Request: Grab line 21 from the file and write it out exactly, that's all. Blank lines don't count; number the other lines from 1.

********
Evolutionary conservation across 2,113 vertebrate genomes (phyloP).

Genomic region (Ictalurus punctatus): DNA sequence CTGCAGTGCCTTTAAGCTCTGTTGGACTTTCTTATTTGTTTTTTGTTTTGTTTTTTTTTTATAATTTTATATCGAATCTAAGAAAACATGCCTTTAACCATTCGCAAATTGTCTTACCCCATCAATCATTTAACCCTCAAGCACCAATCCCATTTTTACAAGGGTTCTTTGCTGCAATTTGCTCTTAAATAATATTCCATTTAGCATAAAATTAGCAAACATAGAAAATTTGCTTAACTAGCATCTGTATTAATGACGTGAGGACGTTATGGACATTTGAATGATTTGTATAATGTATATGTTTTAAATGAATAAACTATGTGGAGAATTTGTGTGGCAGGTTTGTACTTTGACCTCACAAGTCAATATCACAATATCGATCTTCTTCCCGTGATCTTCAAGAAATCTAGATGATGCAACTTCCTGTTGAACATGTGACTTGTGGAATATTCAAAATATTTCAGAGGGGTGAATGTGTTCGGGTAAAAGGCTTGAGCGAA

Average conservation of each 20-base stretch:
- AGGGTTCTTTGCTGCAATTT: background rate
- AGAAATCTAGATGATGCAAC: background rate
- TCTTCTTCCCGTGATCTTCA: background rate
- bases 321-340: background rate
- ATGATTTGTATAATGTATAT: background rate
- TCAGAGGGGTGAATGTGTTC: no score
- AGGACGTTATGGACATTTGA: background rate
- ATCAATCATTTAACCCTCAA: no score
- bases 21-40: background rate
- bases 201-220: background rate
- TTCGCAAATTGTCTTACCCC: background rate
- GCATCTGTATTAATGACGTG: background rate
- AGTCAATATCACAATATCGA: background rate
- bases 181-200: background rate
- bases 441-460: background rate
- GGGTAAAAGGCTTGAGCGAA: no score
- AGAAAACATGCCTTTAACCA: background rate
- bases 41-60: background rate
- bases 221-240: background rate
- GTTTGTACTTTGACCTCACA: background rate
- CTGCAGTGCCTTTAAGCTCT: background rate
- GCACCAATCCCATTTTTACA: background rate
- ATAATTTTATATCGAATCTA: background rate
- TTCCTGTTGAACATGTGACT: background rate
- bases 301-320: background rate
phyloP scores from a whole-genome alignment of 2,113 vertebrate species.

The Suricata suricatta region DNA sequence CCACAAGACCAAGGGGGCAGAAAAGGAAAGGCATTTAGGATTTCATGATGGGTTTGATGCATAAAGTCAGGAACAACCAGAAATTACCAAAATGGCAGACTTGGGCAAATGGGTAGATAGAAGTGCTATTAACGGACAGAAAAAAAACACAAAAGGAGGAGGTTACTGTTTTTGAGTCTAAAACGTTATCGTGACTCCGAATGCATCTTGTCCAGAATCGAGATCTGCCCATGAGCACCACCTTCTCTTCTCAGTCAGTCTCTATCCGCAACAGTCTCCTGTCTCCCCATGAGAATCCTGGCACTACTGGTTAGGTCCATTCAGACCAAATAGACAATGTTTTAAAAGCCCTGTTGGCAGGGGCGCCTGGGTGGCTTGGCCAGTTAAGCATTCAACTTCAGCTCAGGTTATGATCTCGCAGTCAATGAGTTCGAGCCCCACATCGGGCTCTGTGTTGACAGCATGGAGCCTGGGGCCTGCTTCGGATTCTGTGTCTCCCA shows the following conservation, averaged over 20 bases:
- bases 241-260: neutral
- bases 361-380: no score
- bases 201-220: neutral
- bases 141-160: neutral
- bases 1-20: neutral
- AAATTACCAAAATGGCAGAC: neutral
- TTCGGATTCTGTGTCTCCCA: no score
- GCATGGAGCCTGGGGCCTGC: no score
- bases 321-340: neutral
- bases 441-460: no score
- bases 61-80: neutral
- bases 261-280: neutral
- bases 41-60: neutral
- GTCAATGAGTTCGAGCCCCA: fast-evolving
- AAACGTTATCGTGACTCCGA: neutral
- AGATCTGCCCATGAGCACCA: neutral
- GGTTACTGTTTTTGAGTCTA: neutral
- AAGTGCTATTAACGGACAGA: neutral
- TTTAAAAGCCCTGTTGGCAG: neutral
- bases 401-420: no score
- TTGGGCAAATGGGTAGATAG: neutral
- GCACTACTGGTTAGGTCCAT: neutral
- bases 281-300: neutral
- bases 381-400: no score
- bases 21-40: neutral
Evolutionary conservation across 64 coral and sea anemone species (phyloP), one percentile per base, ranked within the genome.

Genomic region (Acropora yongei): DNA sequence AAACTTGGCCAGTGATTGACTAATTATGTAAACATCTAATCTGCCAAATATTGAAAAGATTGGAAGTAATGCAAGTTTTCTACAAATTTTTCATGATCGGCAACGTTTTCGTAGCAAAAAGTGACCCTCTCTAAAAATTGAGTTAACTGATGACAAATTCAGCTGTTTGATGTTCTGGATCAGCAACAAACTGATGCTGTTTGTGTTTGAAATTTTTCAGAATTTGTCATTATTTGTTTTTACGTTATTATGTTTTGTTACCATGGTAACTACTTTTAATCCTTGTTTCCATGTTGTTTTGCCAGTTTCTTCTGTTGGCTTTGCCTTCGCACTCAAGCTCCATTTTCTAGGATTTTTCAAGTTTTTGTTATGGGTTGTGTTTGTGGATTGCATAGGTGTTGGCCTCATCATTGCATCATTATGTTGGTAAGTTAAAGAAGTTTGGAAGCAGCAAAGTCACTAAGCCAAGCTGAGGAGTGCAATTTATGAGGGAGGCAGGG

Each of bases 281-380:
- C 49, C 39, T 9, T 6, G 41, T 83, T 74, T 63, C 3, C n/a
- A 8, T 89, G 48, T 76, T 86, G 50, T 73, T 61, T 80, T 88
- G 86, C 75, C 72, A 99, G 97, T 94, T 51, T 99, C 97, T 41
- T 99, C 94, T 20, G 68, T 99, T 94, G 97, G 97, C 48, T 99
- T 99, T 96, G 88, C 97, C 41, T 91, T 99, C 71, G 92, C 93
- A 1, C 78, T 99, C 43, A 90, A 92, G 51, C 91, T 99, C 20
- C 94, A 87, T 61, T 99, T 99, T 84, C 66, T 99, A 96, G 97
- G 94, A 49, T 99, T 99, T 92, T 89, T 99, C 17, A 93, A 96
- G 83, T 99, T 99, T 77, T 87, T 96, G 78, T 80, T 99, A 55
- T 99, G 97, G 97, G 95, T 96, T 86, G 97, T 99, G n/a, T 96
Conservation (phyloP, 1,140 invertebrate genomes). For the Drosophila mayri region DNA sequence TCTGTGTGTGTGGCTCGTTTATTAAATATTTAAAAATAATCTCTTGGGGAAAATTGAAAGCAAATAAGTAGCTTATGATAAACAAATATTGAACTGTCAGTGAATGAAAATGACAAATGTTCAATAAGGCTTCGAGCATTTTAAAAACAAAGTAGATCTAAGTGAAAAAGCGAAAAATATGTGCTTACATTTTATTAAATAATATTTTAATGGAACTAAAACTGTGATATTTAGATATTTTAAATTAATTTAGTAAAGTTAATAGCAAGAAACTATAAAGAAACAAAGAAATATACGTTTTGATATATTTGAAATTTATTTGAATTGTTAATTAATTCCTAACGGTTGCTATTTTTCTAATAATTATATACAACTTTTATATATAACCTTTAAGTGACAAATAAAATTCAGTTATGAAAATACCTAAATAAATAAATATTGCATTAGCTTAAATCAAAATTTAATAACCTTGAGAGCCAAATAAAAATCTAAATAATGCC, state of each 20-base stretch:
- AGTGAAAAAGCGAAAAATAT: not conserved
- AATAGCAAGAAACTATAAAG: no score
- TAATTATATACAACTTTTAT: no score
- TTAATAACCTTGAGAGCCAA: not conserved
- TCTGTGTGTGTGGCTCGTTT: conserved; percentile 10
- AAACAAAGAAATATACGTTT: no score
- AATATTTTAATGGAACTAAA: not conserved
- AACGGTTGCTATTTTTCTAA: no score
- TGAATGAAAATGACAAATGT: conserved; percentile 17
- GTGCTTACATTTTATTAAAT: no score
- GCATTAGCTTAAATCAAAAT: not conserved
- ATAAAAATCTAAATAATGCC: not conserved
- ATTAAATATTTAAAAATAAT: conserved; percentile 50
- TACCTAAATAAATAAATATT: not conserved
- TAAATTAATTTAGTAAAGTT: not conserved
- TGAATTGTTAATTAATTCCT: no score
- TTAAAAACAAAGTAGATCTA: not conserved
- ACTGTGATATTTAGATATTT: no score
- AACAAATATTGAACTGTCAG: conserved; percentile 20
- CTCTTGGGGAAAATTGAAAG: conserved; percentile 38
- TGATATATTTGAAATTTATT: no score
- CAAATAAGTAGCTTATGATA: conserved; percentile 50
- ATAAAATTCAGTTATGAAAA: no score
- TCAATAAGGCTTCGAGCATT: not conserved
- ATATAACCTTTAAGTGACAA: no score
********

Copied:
- bases 41-60: background rate